Detroit — Ken Holland doesn’t shy away from it; he doesn’t make it different than it will be.
As general manager of the Edmonton Oilers, yes it’s going to be unusual Friday to face his former employer the Detroit Red Wings.
“Strange, it’s going to be strange,” said Holland, who was general manager of the Wings for 22 years. “I was a Red Wing for 36 years, a part of the organization. I had a Red Wing on my belly. My last years as a (minor league) player were there.
“You just don’t turn it (feelings, relationship) off that quick.”
Friday’s game in Edmonton will be the first of two games between the teams this season. The Oilers will visit Little Caesars Arena Oct. 29 in what should be an even more emotional evening.
Holland’s departure from the organization happened quickly, and came shortly after Steve Yzerman was named Wings’ general manager on April 19.
Owner Chris Ilitch promoted Holland to a senior vice president role and gave him a contract extension upon Yzerman’s arrival.
Then 18 days later Holland, 64, left for the Oilers, realizing he still had the desire and passion to run an NHL team on a day-to-day basis.
Holland signed a five-contract, $25 million contract with the Oilers, excited about the team's potential and the chance for he and wife Cindy to live closer to family and friends in western Canada.
“Chris and Marian Ilitch made me an incredible offer to stay as senior vice president, Steve wanted me to say and I was excited to remain a Red Wing,” Holland said. “We (Yzerman and Holland) went to the under-18 world championships, and obviously Steve was in charge and the scouts were there, and I just felt it was time for it to be Steve’s team.
“When Bob Nicholson (Oilers’ chairman) called, I said to myself it’s a passionate fan base, they have young superstars, I’d like to think I can go in there and over time make a difference.
“I was excited for the opportunity.”
But, heading into Friday’s game, obviously the relationships built over time in Detroit still hold strong.
Yzerman played for, and learned the business of the front office, from Holland. Blashill was hired by Holland. The majority of the Wings’ players were brought in, one way or another, by Holland.
“With Steve Yzerman, with the coach (Blashill), I know all those players, I’ve watched them from the (entry) draft,” Holland said. “You can’t just end 36 years of relationships like that.
“I’m pulling for Steve, pulling for Blash, pulling for the players. There are great, passionate fans, fabulous fans, in Detroit and Cindy and I loved living in the suburbs of Detroit.”
Holland has watched the Wings “a couple of times” thus far this season, and is impressed with what he's seen.
“I know (Dylan) Larkin and (Anthony) Mantha and Bert (Tyler Bertuzzi) are off to a great start, and I know they’re 3-3 (before Thursday’s Calgary game) and they’re in the thick of things,” Holland said. “For the fans and players, I want them to be in the thick of things all year.”
Holland feels the organization is in capable hands with Yzerman, who was a Hall of Fame player with the Wings and transitioned into the front office under Holland, before leaving for Tampa and building a powerhouse Lightning organization.
“If an opportunity never came along, I was thrilled, more than willing and excited, to work with Steve,” Holland said. “My relationship with Steve goes back to 1994. We were roommates at the Olympics in Sochi when we were on the Canadian management team. I hold him in the highest regard.
“He did it on the ice. He and (Nicklas) Lidstrom and the Russian Five and the Grind Line and (Chris) Osgood, and (Henrik) Zetterberg, I respect those people, they did it on the ice. Steve is one of the key, key people in my career that (has) done it on the ice for me and our team and city.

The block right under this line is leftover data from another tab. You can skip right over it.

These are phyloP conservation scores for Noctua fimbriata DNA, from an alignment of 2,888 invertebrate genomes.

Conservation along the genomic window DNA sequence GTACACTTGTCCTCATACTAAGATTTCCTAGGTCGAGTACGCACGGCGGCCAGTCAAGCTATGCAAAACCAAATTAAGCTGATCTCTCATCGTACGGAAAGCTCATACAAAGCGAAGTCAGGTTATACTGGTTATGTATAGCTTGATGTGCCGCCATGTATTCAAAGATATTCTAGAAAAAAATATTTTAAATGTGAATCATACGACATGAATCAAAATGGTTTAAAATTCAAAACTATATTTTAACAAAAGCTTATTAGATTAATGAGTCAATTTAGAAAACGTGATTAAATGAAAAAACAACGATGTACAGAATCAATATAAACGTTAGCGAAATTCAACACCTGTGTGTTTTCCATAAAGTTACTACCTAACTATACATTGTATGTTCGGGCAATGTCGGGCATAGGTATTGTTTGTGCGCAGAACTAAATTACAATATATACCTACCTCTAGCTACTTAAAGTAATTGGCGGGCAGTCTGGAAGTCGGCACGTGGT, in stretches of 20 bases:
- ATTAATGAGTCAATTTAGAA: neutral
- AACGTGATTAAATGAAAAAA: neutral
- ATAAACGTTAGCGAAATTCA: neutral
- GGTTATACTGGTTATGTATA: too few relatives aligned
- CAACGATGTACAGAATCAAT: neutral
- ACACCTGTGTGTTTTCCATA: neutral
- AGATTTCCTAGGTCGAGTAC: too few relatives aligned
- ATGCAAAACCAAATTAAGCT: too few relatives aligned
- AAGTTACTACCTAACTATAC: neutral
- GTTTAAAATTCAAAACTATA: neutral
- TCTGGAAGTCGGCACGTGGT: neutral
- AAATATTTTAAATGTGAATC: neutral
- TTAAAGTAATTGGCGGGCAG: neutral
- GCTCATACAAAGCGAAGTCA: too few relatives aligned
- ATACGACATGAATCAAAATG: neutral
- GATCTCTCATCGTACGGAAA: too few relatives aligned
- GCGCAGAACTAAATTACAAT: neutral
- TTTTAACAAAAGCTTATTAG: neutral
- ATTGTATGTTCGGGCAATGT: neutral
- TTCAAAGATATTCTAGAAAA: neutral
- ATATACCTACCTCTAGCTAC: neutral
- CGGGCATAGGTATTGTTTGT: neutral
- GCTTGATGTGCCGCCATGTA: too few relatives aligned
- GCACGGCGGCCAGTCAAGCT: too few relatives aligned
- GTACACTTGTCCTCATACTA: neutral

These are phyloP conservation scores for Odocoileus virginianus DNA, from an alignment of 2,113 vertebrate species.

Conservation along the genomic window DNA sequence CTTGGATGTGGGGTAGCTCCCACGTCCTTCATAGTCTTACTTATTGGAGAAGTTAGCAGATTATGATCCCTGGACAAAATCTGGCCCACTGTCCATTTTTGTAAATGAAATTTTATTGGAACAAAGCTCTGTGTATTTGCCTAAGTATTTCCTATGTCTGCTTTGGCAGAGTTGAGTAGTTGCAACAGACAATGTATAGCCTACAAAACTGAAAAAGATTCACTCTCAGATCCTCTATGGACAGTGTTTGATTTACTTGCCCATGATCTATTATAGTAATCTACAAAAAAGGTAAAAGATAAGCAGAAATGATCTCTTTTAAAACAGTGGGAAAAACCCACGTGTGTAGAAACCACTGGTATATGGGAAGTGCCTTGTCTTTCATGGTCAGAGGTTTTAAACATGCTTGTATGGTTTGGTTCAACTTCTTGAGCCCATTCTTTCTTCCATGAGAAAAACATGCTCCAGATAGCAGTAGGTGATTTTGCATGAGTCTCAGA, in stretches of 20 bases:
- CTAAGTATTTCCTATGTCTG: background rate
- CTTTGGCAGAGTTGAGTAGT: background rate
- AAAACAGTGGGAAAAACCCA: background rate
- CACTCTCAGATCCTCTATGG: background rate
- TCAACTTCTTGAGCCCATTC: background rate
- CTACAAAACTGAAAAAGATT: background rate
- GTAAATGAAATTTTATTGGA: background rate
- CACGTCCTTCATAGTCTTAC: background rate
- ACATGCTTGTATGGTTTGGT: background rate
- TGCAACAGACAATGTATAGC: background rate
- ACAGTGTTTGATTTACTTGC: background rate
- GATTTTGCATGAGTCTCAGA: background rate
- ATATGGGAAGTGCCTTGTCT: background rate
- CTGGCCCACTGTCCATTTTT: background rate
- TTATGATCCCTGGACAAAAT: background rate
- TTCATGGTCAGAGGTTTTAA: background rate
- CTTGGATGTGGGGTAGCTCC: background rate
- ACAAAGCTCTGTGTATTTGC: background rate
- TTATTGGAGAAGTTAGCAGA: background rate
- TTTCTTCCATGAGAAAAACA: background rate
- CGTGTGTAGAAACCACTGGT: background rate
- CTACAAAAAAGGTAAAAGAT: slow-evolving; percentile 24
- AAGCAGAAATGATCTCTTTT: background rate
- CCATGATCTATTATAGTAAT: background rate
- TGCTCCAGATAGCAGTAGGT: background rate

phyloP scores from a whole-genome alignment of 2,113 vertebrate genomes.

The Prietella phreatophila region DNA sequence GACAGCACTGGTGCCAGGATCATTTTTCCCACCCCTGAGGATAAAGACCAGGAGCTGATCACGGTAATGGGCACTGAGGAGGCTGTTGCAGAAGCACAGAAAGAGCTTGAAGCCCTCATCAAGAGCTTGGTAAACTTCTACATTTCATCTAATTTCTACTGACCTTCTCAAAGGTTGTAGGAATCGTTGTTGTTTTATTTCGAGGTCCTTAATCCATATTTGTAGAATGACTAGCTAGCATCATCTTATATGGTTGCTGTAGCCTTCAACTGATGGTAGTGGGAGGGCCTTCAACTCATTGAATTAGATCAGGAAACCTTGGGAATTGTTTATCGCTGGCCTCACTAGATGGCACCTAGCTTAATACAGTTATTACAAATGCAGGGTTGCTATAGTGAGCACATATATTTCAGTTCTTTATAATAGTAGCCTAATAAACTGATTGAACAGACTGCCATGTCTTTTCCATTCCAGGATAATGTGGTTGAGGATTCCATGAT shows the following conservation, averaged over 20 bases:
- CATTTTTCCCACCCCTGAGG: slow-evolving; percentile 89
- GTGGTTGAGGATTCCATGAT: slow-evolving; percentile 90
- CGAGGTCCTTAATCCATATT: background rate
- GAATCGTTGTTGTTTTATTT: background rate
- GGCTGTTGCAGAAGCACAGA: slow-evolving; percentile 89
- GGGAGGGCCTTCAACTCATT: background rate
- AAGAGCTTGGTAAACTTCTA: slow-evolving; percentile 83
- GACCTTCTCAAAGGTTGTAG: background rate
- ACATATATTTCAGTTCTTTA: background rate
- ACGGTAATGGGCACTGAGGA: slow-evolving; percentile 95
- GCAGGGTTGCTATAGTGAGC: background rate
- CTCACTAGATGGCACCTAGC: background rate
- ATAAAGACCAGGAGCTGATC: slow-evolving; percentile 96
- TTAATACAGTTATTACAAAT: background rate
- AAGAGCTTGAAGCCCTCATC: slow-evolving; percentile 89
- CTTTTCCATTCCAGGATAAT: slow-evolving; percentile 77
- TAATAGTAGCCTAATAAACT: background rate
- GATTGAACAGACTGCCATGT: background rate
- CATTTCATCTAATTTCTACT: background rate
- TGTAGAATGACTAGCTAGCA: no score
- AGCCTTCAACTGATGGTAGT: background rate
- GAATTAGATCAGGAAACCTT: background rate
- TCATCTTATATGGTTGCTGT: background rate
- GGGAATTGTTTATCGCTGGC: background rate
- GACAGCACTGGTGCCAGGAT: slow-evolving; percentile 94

“The Wings are in very good hands.”
The disappointment over Holland’s final years in Detroit, primarly playoff failures, still bother him.
“I’m fully aware the last eight years in Detroit we won one playoff round,” Holland said. “I’m disappointed we weren’t able to finish off the 1998 series for the Stanley Cup (against Pittsburgh), up 3-2, and the 2013 series against Chicago, up 3-1, and the 2015 series against Tampa, we were up 3-2.
“I just felt it was time for different leadership and when Steve was out there it was time for a change, and that’s when I talked to the owner and made the change. Shortly after, this opportunity came and I jumped.”
Blashill has seen very few difference while coaching under Holland and Yzerman.
“I feel super lucky I’ve had the opportunity to work for Ken and Steve,” said Blashill earlier this season. “Ken is going to be a Hall of Famer, Steve is a Hall of Famer, they’re two of the most respected men in the NHL.
“As a coach, when you work for that level of GM, it’s a great thing. They’re certainly somewhat different in their personalities, but they have similar beliefs in how to build a team, how to win and the long-term approach you have to take.”
Holland’s transition to Edmonton has been highlighted by an impressive 6-1 start to this season, led by superstar forwards Connor McDavid and Leon Draisaitl.
Holland has brought in several low-key players (including former Wings Tomas Jurco and Riley Sheahan) and new coach Dave Tippett, and the mixture has worked thus far.
“I’m excited,” Holland said. “We have two young superstars that are just beginning their careers in Draisaitl and McDavid, and I’m excited working with Dave Tippett professionally and personally. It’s a passionate fan base, too.
“I’m excited about the chance to make some noise here.”
Red Wings at Oilers
Faceoff: 9 p.m. Friday, Rogers Place, Edmonton, Alberta.
Outlook: The Oilers (6-1) are one of the surprise teams in the NHL…This will end a three-game road trip for the Wings…C Connor McDavid leads the NHL in scoring (17 points in 7 games) and C Leon Draisaitl (15 points) isn’t far behind…LW James Neal (8 goals) has been a pleasant surprise.